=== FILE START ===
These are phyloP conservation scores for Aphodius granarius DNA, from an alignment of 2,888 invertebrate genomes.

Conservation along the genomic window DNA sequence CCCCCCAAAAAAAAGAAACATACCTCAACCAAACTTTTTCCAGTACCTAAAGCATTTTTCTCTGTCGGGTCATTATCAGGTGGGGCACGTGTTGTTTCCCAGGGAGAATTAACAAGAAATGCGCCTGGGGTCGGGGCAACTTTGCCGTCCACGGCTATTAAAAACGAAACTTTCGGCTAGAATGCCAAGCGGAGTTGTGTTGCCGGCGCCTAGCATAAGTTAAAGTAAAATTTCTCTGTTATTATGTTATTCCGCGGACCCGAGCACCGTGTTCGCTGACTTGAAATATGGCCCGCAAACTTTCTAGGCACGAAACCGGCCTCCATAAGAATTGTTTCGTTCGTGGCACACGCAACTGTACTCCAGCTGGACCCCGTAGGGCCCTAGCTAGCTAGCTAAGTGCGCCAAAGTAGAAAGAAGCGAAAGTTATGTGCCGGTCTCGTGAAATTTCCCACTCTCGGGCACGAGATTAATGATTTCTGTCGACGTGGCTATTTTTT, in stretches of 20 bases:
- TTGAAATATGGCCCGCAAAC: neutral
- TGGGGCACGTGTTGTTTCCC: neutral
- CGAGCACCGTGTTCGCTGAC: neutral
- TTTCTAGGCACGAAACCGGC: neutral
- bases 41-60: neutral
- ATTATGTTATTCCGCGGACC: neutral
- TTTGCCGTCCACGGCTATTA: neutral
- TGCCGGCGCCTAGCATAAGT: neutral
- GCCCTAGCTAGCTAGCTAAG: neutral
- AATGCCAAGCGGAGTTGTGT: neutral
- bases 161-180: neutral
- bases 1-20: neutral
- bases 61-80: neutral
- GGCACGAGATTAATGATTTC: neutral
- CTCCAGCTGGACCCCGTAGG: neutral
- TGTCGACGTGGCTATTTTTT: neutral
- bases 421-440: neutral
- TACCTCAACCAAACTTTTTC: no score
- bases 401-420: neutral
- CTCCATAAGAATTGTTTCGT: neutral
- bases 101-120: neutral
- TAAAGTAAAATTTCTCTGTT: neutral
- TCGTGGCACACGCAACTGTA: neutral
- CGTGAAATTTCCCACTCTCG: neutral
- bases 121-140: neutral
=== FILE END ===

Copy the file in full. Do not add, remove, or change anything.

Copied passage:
These are phyloP conservation scores for Aphodius granarius DNA, from an alignment of 2,888 invertebrate genomes.

Conservation along the genomic window DNA sequence CCCCCCAAAAAAAAGAAACATACCTCAACCAAACTTTTTCCAGTACCTAAAGCATTTTTCTCTGTCGGGTCATTATCAGGTGGGGCACGTGTTGTTTCCCAGGGAGAATTAACAAGAAATGCGCCTGGGGTCGGGGCAACTTTGCCGTCCACGGCTATTAAAAACGAAACTTTCGGCTAGAATGCCAAGCGGAGTTGTGTTGCCGGCGCCTAGCATAAGTTAAAGTAAAATTTCTCTGTTATTATGTTATTCCGCGGACCCGAGCACCGTGTTCGCTGACTTGAAATATGGCCCGCAAACTTTCTAGGCACGAAACCGGCCTCCATAAGAATTGTTTCGTTCGTGGCACACGCAACTGTACTCCAGCTGGACCCCGTAGGGCCCTAGCTAGCTAGCTAAGTGCGCCAAAGTAGAAAGAAGCGAAAGTTATGTGCCGGTCTCGTGAAATTTCCCACTCTCGGGCACGAGATTAATGATTTCTGTCGACGTGGCTATTTTTT, in stretches of 20 bases:
- TTGAAATATGGCCCGCAAAC: neutral
- TGGGGCACGTGTTGTTTCCC: neutral
- CGAGCACCGTGTTCGCTGAC: neutral
- TTTCTAGGCACGAAACCGGC: neutral
- bases 41-60: neutral
- ATTATGTTATTCCGCGGACC: neutral
- TTTGCCGTCCACGGCTATTA: neutral
- TGCCGGCGCCTAGCATAAGT: neutral
- GCCCTAGCTAGCTAGCTAAG: neutral
- AATGCCAAGCGGAGTTGTGT: neutral
- bases 161-180: neutral
- bases 1-20: neutral
- bases 61-80: neutral
- GGCACGAGATTAATGATTTC: neutral
- CTCCAGCTGGACCCCGTAGG: neutral
- TGTCGACGTGGCTATTTTTT: neutral
- bases 421-440: neutral
- TACCTCAACCAAACTTTTTC: no score
- bases 401-420: neutral
- CTCCATAAGAATTGTTTCGT: neutral
- bases 101-120: neutral
- TAAAGTAAAATTTCTCTGTT: neutral
- TCGTGGCACACGCAACTGTA: neutral
- CGTGAAATTTCCCACTCTCG: neutral
- bases 121-140: neutral